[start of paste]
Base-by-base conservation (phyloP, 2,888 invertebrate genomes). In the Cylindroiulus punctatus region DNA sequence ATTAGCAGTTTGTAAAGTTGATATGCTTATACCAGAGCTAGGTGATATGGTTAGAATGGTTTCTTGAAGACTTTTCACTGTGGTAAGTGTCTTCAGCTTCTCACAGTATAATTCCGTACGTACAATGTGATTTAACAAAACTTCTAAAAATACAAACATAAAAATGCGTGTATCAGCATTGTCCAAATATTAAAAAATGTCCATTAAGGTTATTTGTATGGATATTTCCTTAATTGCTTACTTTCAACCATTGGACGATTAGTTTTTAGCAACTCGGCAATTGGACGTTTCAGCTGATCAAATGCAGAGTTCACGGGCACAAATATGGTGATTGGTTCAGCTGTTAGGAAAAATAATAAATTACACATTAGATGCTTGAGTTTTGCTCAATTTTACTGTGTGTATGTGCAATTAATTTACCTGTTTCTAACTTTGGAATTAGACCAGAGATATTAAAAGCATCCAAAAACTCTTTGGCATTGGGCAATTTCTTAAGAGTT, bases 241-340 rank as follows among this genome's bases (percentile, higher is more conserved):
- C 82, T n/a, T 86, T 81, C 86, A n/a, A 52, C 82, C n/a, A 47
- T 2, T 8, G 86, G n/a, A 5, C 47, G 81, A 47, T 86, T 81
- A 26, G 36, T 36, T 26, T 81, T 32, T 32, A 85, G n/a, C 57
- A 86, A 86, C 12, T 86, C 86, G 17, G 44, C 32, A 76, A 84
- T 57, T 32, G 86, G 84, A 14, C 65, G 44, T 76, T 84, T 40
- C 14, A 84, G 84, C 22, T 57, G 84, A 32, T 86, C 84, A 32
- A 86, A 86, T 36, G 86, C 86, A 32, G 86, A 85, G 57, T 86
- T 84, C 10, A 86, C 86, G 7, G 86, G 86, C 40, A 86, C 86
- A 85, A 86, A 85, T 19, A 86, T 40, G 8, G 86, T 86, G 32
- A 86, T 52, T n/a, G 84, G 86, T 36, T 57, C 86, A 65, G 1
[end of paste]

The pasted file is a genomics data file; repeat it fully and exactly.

Base-by-base conservation (phyloP, 2,888 invertebrate genomes). In the Cylindroiulus punctatus region DNA sequence ATTAGCAGTTTGTAAAGTTGATATGCTTATACCAGAGCTAGGTGATATGGTTAGAATGGTTTCTTGAAGACTTTTCACTGTGGTAAGTGTCTTCAGCTTCTCACAGTATAATTCCGTACGTACAATGTGATTTAACAAAACTTCTAAAAATACAAACATAAAAATGCGTGTATCAGCATTGTCCAAATATTAAAAAATGTCCATTAAGGTTATTTGTATGGATATTTCCTTAATTGCTTACTTTCAACCATTGGACGATTAGTTTTTAGCAACTCGGCAATTGGACGTTTCAGCTGATCAAATGCAGAGTTCACGGGCACAAATATGGTGATTGGTTCAGCTGTTAGGAAAAATAATAAATTACACATTAGATGCTTGAGTTTTGCTCAATTTTACTGTGTGTATGTGCAATTAATTTACCTGTTTCTAACTTTGGAATTAGACCAGAGATATTAAAAGCATCCAAAAACTCTTTGGCATTGGGCAATTTCTTAAGAGTT, bases 241-340 rank as follows among this genome's bases (percentile, higher is more conserved):
- C 82, T n/a, T 86, T 81, C 86, A n/a, A 52, C 82, C n/a, A 47
- T 2, T 8, G 86, G n/a, A 5, C 47, G 81, A 47, T 86, T 81
- A 26, G 36, T 36, T 26, T 81, T 32, T 32, A 85, G n/a, C 57
- A 86, A 86, C 12, T 86, C 86, G 17, G 44, C 32, A 76, A 84
- T 57, T 32, G 86, G 84, A 14, C 65, G 44, T 76, T 84, T 40
- C 14, A 84, G 84, C 22, T 57, G 84, A 32, T 86, C 84, A 32
- A 86, A 86, T 36, G 86, C 86, A 32, G 86, A 85, G 57, T 86
- T 84, C 10, A 86, C 86, G 7, G 86, G 86, C 40, A 86, C 86
- A 85, A 86, A 85, T 19, A 86, T 40, G 8, G 86, T 86, G 32
- A 86, T 52, T n/a, G 84, G 86, T 36, T 57, C 86, A 65, G 1